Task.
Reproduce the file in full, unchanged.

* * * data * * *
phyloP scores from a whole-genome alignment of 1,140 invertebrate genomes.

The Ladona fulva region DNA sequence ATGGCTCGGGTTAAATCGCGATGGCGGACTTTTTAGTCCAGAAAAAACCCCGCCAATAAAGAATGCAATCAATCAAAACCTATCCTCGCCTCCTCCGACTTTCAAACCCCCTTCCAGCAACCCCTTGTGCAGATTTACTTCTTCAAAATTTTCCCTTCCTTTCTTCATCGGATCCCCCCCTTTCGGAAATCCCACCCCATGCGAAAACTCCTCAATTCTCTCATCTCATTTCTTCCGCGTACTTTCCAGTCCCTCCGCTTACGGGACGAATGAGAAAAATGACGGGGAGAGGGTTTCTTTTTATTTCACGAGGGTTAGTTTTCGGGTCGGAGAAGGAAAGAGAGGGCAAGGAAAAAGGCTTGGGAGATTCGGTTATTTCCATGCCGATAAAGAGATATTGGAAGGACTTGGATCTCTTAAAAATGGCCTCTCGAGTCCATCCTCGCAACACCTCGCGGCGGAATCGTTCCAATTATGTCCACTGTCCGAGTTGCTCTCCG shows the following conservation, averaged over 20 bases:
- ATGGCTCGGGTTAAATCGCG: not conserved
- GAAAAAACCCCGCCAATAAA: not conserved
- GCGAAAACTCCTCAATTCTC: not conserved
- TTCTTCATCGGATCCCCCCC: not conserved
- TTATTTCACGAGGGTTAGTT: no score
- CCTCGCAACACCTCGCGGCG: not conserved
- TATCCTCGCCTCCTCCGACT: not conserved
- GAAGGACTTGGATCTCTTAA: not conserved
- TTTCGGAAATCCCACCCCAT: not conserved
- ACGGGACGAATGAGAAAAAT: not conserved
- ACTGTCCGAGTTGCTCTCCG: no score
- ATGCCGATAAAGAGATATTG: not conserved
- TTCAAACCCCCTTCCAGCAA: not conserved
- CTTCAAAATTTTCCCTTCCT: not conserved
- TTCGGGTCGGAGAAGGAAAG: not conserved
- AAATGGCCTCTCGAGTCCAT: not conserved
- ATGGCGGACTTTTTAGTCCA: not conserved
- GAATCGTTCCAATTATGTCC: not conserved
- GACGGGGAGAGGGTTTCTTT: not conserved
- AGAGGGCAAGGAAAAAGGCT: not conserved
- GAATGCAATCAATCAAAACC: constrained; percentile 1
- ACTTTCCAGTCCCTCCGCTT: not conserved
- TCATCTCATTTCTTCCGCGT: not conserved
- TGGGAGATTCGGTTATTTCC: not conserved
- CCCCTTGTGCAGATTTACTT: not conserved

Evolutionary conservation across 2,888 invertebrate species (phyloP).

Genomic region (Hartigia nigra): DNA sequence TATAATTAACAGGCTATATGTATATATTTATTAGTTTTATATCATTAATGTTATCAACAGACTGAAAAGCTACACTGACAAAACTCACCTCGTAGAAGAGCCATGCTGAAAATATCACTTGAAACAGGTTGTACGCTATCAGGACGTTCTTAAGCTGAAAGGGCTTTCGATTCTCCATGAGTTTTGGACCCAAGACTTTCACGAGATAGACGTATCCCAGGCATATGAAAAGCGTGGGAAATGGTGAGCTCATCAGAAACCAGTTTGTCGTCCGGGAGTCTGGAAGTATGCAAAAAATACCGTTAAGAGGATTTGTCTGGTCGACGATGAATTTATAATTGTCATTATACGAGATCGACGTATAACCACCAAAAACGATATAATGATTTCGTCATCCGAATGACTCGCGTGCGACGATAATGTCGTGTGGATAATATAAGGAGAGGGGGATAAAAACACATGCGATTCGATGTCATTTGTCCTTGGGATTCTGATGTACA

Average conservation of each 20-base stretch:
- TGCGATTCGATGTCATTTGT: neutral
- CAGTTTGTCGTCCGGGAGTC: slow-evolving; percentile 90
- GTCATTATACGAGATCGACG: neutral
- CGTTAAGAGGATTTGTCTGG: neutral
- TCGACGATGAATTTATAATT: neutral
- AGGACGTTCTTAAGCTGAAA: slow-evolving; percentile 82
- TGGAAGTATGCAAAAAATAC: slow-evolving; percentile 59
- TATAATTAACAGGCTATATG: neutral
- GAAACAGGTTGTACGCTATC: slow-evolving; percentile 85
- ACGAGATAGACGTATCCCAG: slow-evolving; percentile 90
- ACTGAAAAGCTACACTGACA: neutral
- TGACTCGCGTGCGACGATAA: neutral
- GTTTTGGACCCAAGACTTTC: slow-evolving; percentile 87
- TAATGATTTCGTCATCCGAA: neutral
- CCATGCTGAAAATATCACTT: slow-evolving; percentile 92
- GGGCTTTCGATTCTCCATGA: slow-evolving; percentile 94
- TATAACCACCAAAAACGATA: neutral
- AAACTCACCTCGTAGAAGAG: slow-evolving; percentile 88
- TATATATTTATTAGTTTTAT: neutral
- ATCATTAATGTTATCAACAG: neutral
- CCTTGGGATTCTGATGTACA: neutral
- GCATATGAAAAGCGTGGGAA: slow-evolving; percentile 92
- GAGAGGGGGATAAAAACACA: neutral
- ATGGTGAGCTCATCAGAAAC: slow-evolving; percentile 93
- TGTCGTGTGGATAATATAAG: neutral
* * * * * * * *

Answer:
phyloP scores from a whole-genome alignment of 1,140 invertebrate genomes.

The Ladona fulva region DNA sequence ATGGCTCGGGTTAAATCGCGATGGCGGACTTTTTAGTCCAGAAAAAACCCCGCCAATAAAGAATGCAATCAATCAAAACCTATCCTCGCCTCCTCCGACTTTCAAACCCCCTTCCAGCAACCCCTTGTGCAGATTTACTTCTTCAAAATTTTCCCTTCCTTTCTTCATCGGATCCCCCCCTTTCGGAAATCCCACCCCATGCGAAAACTCCTCAATTCTCTCATCTCATTTCTTCCGCGTACTTTCCAGTCCCTCCGCTTACGGGACGAATGAGAAAAATGACGGGGAGAGGGTTTCTTTTTATTTCACGAGGGTTAGTTTTCGGGTCGGAGAAGGAAAGAGAGGGCAAGGAAAAAGGCTTGGGAGATTCGGTTATTTCCATGCCGATAAAGAGATATTGGAAGGACTTGGATCTCTTAAAAATGGCCTCTCGAGTCCATCCTCGCAACACCTCGCGGCGGAATCGTTCCAATTATGTCCACTGTCCGAGTTGCTCTCCG shows the following conservation, averaged over 20 bases:
- ATGGCTCGGGTTAAATCGCG: not conserved
- GAAAAAACCCCGCCAATAAA: not conserved
- GCGAAAACTCCTCAATTCTC: not conserved
- TTCTTCATCGGATCCCCCCC: not conserved
- TTATTTCACGAGGGTTAGTT: no score
- CCTCGCAACACCTCGCGGCG: not conserved
- TATCCTCGCCTCCTCCGACT: not conserved
- GAAGGACTTGGATCTCTTAA: not conserved
- TTTCGGAAATCCCACCCCAT: not conserved
- ACGGGACGAATGAGAAAAAT: not conserved
- ACTGTCCGAGTTGCTCTCCG: no score
- ATGCCGATAAAGAGATATTG: not conserved
- TTCAAACCCCCTTCCAGCAA: not conserved
- CTTCAAAATTTTCCCTTCCT: not conserved
- TTCGGGTCGGAGAAGGAAAG: not conserved
- AAATGGCCTCTCGAGTCCAT: not conserved
- ATGGCGGACTTTTTAGTCCA: not conserved
- GAATCGTTCCAATTATGTCC: not conserved
- GACGGGGAGAGGGTTTCTTT: not conserved
- AGAGGGCAAGGAAAAAGGCT: not conserved
- GAATGCAATCAATCAAAACC: constrained; percentile 1
- ACTTTCCAGTCCCTCCGCTT: not conserved
- TCATCTCATTTCTTCCGCGT: not conserved
- TGGGAGATTCGGTTATTTCC: not conserved
- CCCCTTGTGCAGATTTACTT: not conserved

Evolutionary conservation across 2,888 invertebrate species (phyloP).

Genomic region (Hartigia nigra): DNA sequence TATAATTAACAGGCTATATGTATATATTTATTAGTTTTATATCATTAATGTTATCAACAGACTGAAAAGCTACACTGACAAAACTCACCTCGTAGAAGAGCCATGCTGAAAATATCACTTGAAACAGGTTGTACGCTATCAGGACGTTCTTAAGCTGAAAGGGCTTTCGATTCTCCATGAGTTTTGGACCCAAGACTTTCACGAGATAGACGTATCCCAGGCATATGAAAAGCGTGGGAAATGGTGAGCTCATCAGAAACCAGTTTGTCGTCCGGGAGTCTGGAAGTATGCAAAAAATACCGTTAAGAGGATTTGTCTGGTCGACGATGAATTTATAATTGTCATTATACGAGATCGACGTATAACCACCAAAAACGATATAATGATTTCGTCATCCGAATGACTCGCGTGCGACGATAATGTCGTGTGGATAATATAAGGAGAGGGGGATAAAAACACATGCGATTCGATGTCATTTGTCCTTGGGATTCTGATGTACA

Average conservation of each 20-base stretch:
- TGCGATTCGATGTCATTTGT: neutral
- CAGTTTGTCGTCCGGGAGTC: slow-evolving; percentile 90
- GTCATTATACGAGATCGACG: neutral
- CGTTAAGAGGATTTGTCTGG: neutral
- TCGACGATGAATTTATAATT: neutral
- AGGACGTTCTTAAGCTGAAA: slow-evolving; percentile 82
- TGGAAGTATGCAAAAAATAC: slow-evolving; percentile 59
- TATAATTAACAGGCTATATG: neutral
- GAAACAGGTTGTACGCTATC: slow-evolving; percentile 85
- ACGAGATAGACGTATCCCAG: slow-evolving; percentile 90
- ACTGAAAAGCTACACTGACA: neutral
- TGACTCGCGTGCGACGATAA: neutral
- GTTTTGGACCCAAGACTTTC: slow-evolving; percentile 87
- TAATGATTTCGTCATCCGAA: neutral
- CCATGCTGAAAATATCACTT: slow-evolving; percentile 92
- GGGCTTTCGATTCTCCATGA: slow-evolving; percentile 94
- TATAACCACCAAAAACGATA: neutral
- AAACTCACCTCGTAGAAGAG: slow-evolving; percentile 88
- TATATATTTATTAGTTTTAT: neutral
- ATCATTAATGTTATCAACAG: neutral
- CCTTGGGATTCTGATGTACA: neutral
- GCATATGAAAAGCGTGGGAA: slow-evolving; percentile 92
- GAGAGGGGGATAAAAACACA: neutral
- ATGGTGAGCTCATCAGAAAC: slow-evolving; percentile 93
- TGTCGTGTGGATAATATAAG: neutral